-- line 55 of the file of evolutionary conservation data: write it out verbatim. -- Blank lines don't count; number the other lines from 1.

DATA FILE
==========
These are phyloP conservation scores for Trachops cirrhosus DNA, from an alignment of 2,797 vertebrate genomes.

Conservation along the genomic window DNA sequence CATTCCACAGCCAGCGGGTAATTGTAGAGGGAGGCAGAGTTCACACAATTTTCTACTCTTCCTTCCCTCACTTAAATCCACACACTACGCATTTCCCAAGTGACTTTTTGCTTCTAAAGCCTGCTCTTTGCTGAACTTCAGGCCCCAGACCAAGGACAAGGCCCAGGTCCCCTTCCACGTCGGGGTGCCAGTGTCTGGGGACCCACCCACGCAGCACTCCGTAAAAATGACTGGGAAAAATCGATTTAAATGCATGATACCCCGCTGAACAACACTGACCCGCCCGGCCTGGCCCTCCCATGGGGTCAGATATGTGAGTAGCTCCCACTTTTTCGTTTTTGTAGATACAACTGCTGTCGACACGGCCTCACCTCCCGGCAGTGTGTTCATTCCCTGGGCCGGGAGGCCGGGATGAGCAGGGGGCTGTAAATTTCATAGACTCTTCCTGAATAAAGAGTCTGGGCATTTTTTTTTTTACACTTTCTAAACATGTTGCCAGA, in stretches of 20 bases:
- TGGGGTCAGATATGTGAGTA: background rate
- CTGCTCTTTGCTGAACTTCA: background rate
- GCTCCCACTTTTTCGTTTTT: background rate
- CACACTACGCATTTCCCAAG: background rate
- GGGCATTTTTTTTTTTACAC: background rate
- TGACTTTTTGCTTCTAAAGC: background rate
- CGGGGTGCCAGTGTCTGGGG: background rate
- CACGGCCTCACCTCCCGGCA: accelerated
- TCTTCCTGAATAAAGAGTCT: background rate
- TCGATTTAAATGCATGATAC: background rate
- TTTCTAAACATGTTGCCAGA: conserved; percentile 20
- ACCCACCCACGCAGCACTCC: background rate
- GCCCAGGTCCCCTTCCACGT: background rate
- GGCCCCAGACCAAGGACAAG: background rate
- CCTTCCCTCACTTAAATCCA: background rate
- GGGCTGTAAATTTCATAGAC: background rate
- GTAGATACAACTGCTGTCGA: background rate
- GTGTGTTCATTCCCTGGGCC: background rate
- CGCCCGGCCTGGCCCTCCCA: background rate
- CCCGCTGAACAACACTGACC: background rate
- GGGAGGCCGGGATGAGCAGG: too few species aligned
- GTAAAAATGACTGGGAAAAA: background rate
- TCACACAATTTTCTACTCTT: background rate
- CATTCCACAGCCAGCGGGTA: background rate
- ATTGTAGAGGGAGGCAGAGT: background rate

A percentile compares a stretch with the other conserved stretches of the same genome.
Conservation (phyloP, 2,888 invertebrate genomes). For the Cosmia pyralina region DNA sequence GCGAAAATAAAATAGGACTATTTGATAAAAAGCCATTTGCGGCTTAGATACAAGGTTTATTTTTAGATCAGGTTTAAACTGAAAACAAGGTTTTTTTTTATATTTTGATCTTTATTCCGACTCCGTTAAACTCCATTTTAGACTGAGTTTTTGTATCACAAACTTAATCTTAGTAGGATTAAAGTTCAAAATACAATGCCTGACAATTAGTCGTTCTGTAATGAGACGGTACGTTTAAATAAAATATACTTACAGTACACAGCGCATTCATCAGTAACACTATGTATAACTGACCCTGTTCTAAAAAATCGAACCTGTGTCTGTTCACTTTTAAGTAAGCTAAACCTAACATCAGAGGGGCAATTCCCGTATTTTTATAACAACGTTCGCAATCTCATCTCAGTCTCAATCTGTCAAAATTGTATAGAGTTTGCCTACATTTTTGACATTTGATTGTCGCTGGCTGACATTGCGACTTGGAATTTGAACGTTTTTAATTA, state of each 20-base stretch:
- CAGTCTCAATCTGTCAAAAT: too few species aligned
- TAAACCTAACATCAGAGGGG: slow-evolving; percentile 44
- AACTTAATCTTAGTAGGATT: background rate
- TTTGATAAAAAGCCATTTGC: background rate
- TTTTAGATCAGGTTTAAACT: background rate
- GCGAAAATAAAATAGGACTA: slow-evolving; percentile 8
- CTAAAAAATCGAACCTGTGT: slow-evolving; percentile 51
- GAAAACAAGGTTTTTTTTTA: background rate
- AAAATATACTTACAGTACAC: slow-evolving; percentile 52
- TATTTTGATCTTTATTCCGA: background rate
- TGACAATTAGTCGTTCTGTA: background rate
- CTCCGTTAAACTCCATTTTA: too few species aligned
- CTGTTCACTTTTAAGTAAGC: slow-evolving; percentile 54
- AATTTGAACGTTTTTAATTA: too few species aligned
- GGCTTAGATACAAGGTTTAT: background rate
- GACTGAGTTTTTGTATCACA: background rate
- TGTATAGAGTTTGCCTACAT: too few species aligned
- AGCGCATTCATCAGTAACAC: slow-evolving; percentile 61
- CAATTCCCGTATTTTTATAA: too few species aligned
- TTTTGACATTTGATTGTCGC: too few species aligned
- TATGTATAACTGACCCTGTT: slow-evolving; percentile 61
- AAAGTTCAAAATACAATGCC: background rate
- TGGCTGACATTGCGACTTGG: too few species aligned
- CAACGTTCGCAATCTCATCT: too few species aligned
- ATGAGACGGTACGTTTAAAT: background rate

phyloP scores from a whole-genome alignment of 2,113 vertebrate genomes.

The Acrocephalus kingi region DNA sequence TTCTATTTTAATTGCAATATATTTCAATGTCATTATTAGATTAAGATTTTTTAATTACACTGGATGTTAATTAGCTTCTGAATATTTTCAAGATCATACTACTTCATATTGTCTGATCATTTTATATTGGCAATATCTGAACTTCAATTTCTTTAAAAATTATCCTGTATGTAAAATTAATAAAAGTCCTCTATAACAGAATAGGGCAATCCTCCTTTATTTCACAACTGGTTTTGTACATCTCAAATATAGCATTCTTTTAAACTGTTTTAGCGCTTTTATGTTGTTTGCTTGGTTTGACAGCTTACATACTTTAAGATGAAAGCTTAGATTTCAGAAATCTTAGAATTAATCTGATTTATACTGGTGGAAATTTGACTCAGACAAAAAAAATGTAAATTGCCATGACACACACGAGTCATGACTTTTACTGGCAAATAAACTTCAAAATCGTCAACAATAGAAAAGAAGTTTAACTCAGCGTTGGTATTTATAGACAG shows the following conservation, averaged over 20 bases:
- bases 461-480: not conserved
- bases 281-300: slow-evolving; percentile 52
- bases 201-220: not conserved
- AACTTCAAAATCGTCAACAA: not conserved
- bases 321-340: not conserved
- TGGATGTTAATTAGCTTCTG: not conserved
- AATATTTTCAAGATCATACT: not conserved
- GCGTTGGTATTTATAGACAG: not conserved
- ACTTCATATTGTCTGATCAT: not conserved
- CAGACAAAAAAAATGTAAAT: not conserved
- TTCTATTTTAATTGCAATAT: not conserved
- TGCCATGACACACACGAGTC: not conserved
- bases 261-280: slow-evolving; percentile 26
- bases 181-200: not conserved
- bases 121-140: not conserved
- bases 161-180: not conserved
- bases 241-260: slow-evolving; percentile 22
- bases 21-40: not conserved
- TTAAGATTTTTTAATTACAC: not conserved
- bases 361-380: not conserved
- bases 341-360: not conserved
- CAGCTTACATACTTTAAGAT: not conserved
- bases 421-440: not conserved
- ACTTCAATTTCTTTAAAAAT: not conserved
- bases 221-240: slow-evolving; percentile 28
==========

phyloP scores from a whole-genome alignment of 2,113 vertebrate genomes.